Let me begin by affirming the timeliness and relevance of this volume and the issues that it addresses. In my opinion, psychology of science represents one of the most urgent and critical priorities in the continuing development of the sciences. It is impossible to separate human knowledge from human knowing processes and the human knower. This, I believe, is a foundational assumption for psychology of science. It has not gone unchallenged, of course, and writers like Popper have tried long and hard to segregate psychology and epistemology. For the most part, their efforts have been misdirected and unsuccessful. I say “misdirected” because their arguments have usually challenged certain forms of “psychologizing” rather than psychology per se, and – although it may sound overly optimistic – I believe there are approaches to psychology and the cognitive sciences that offer considerable promise in our attempts to understand scientific inquiry.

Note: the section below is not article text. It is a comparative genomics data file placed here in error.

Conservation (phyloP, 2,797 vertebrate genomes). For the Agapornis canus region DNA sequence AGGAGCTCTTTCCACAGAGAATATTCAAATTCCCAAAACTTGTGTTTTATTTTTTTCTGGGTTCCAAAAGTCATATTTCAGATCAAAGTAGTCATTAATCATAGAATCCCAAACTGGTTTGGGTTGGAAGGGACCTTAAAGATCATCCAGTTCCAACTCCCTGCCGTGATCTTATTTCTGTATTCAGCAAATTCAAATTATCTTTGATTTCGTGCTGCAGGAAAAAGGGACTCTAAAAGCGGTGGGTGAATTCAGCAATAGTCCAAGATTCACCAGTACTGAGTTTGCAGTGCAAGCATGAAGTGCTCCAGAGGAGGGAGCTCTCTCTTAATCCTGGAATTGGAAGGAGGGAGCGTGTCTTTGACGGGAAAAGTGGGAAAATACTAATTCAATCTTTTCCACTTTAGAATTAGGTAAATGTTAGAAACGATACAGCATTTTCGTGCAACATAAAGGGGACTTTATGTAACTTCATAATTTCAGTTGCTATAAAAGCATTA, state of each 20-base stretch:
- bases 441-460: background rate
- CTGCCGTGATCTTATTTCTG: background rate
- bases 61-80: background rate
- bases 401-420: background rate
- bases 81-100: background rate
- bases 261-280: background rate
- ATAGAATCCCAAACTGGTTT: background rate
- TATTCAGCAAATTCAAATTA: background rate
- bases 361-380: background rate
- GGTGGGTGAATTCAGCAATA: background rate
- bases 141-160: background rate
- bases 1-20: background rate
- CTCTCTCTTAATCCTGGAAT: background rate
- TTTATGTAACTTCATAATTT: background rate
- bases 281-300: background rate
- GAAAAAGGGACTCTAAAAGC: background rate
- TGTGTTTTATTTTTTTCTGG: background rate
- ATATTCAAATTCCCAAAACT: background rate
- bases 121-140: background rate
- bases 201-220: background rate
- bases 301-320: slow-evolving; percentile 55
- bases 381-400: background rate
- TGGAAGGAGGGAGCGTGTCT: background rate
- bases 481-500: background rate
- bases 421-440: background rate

Efforts to segregate psychology from epistemology have been generally unsuccessful, at least if one's analysis reflects the widespread and increasing interest in the social and psychological processes that permeate our conduct and conceptualization of science (Faust, 1982, 1984; Knorr-Cetina, 1981; Mahoney, 1976, 1979, 1985a; Mitroff, 1974; Weimer, 1979). This volume is but one such reflection, and I hope that it portends a strong and viable trend toward interdisciplinary exchange in epistemology.
Plan of the chapter
In this chapter, I shall not summarize or review my earlier or ongoing work on psychological processes in scientific inquiry.